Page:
I’m putting fans first because the portability grief they put us through can only be rivaled by the dragon staff. That’s because fans are cumbersome to carry around, but still, we don’t love them any less for it. Especially not when there’s a few easy hacks to solve the problem.
Here Marian Kahn is using a carabiner on either side of her backpack clipped into the fan handles to tote these guys around.
No backpack? You can use the same trick to clip them to your belt or waist pouch (it will slightly impede your stride though).
These are easier to make than you think (and important too). All those little wicks can take a lot of damage after heavy transport, and they can definitely damage your car seats and other property by getting that soot we love so much at the festival (but not so much in the real world) all over.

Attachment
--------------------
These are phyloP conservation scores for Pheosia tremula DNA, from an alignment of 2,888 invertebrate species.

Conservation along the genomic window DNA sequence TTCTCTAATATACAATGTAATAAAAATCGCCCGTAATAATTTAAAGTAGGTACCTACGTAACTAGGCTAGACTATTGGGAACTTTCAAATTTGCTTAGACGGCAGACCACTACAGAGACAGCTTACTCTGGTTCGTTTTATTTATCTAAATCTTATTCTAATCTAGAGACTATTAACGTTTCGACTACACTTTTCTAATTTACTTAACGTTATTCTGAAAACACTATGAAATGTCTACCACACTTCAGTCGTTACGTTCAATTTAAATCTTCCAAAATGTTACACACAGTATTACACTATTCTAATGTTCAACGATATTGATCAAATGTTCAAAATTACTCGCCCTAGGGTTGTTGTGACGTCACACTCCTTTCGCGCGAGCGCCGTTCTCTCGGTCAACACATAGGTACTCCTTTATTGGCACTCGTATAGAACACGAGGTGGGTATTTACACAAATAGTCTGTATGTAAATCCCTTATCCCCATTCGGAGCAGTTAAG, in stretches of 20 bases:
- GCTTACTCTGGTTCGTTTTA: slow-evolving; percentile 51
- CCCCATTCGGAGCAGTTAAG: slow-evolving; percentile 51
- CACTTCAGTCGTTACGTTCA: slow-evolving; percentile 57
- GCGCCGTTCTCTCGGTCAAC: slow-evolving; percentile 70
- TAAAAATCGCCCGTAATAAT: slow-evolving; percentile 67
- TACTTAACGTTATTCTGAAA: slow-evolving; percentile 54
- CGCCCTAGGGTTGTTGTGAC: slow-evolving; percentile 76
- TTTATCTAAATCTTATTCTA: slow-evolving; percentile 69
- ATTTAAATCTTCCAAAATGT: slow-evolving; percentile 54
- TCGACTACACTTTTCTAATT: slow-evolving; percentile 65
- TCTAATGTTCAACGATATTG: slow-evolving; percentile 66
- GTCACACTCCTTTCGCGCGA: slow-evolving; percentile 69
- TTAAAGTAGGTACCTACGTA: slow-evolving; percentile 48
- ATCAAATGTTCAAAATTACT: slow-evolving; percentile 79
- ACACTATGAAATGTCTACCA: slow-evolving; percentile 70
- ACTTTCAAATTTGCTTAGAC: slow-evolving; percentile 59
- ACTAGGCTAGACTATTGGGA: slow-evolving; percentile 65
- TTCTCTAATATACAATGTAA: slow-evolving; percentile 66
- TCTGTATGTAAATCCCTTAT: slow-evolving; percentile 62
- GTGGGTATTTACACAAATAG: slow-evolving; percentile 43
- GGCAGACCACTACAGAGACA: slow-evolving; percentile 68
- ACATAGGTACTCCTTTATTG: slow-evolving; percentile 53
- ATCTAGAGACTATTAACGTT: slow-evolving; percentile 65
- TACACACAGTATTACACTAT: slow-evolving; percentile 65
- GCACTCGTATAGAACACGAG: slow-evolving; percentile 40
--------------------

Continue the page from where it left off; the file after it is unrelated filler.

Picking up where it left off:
Get yourself some cool fabric (stretchy so it fits nice and snug) and let the lovely Erika Bansen show you just how simple it can be. If you see her, give her a big hug and say “thanks for the awesome fan covers tutorial!” *Video coming soon. 😀
Staff & Sword
If a picture is worth a thousand words then a video is worth…however many frames per second X 1000. I may not be great at math, but the Ninja Pyrates can cover for me with their smarts.
Their amazing “flowhacker” page is full of incredible tips, and I’d like to highlight this super-simple one about staff. If my Handbook diagram was confusing this will definitely clear things up.
Make sure you visit the whole page and take a gander at all the other amazing info they provide.